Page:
Friday, February 11, 2011


(January 1931, U.S.)

When you take into consideration that what makes me laugh most in the movies is DIALOGUE, then the concept of any silent film making me laugh seems impossible. Charlie Chaplin's legacy in film cannot be ignored, but I'd be lying if I told you that the guy cracked me up. Despite his extensive career, I only own three of his films. For me, CITY LIGHTS is not so much finding slapstick moments to laugh at, but rather an appreciation for the film making and drama behind its story.

Although "talking" pictures were on the rise since 1928, CITY LIGHTS was immediately popular with audiences. Today it's thought of as one of the highest accomplishments of Chaplin's prolific career. Although classified as a comedy, the film has an ending widely regarded as one of the most moving in cinema history, but I'll get into that later. Chaplin plays "the Tramp" who wanders the city and has his life changed not only by a beautiful, poor blind girl who sells flowers on the street but also an eccentric, suicidal millionare who befriends him after he (the Tramp) saves his life. Trouble is, this millionare can only remember and acknowledge the friendship whenever he's drunk. When he's sober, he has no memory of who the Tramp is and repeatedly throws him out of his house. Getting back to the girl, the Tramp not only falls in love with her but is determined to help her financially in order for her to have an operation that could restore her sight. The blind girl is under the impression that the Tramp is a millionare due to misunderstanding circumstances.

There is a boxing sequence I should mention. Not because it's particularly funny, but because Chaplin films it with a unique choreography that depicts the fight more like a group dance rather than a sporting match. Watch the fight carefully and you can see how the precise timing and detail of it all pays off as an admirable piece of film making. But I suppose back in that day of the Great Depression, it would have been considered very funny by audiences looking to escape their hard troubles.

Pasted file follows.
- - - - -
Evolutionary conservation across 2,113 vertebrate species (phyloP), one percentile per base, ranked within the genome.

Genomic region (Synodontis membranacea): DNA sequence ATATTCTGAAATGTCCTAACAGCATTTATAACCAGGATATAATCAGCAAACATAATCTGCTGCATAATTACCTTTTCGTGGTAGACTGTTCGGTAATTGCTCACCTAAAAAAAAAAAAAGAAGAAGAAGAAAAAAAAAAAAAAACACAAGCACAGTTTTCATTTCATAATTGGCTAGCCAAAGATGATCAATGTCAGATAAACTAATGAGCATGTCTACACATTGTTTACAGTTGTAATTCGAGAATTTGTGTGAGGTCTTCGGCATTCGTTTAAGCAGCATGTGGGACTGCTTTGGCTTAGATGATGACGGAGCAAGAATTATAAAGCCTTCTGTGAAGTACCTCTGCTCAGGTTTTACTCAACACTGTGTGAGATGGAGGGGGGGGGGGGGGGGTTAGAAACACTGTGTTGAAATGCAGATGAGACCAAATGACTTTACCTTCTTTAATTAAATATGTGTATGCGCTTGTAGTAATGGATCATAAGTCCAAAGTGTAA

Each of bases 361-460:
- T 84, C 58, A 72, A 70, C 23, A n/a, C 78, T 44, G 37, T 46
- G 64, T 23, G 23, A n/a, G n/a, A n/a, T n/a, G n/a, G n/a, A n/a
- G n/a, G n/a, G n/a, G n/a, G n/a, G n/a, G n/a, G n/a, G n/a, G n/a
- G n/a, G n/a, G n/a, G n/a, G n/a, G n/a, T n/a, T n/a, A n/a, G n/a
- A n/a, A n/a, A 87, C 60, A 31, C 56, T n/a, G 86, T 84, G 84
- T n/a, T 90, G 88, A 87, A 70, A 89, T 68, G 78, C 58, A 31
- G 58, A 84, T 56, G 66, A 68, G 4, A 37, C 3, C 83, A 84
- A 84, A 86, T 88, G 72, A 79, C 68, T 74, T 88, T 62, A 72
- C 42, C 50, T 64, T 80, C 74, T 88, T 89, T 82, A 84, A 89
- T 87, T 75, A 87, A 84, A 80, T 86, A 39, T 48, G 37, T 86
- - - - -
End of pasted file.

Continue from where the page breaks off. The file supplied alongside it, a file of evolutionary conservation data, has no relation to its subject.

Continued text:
Let me now discuss the final scene that I briefly mentioned before...the Tramp has been released from jail after ultimately stealing the money needed for the blind girl's operation. Having returned to the city streets, destitude, he wanders them again, only this time to discover the girl can only see but also has the financial means to own her own flower shop. She meets him, taking him for just another street tramp, having absolutely no clue who he really is (to her). She offers him one of her flowers and a coin. The Tramp begins to leave, then reaches for the flower. The girl takes hold of his hand to place the coin in it and, feeling him, she realizes who he really is. Look carefully how he places his hand at his face and concentrate on his eyes...

If ever there was a picture that said a thousand words, it's the sincere hope in his face that the girl will realize who he is is that's absolutely breathtaking. When she does understand and finally "sees", she smiles at the Tramp, the Tramp smiles back at her and you can't help but smile also. That kind of drama (even without the use of much dialogue), more than silly laughter, is what makes CITY LIGHTS a worthwhile film, in my opinion.

Favorite line or dialogue:

Girl (having just realized who her savior really is): "You?"
The Tramp: "You can see now?"
Girl: "Yes, I can see now."

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